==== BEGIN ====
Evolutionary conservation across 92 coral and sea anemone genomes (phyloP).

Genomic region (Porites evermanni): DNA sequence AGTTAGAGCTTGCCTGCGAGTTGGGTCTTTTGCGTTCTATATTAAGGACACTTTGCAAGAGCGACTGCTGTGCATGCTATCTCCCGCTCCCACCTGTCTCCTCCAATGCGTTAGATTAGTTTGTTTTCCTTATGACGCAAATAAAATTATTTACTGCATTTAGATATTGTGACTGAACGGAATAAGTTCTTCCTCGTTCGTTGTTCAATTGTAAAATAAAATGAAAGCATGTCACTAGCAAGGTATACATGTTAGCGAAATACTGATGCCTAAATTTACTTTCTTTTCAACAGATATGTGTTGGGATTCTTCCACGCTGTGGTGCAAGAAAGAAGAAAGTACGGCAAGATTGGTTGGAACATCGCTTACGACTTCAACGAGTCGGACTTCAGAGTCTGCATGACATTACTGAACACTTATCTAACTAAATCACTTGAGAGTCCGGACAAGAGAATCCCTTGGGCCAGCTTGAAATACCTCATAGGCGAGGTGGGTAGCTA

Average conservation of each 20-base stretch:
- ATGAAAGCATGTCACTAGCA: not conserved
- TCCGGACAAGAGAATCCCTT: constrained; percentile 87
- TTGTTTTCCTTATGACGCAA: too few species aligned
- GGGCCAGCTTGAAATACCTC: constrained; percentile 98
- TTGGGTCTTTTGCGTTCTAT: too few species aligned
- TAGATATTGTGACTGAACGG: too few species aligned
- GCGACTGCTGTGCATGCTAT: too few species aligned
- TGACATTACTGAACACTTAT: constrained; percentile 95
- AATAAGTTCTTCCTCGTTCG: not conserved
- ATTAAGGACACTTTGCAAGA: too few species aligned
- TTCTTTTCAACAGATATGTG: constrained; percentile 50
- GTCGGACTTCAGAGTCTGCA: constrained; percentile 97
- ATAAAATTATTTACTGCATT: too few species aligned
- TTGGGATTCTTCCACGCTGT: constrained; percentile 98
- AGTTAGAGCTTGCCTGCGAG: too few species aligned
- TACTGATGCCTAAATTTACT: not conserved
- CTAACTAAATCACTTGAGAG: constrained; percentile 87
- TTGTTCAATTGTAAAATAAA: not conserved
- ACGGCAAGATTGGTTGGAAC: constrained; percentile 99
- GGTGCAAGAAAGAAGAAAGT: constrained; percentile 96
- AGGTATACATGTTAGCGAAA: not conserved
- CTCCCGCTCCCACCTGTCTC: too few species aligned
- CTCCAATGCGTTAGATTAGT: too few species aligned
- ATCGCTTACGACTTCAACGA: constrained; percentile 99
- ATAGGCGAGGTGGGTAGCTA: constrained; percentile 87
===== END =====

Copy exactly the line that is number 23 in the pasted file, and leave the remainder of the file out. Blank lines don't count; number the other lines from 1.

- GGTGCAAGAAAGAAGAAAGT: constrained; percentile 96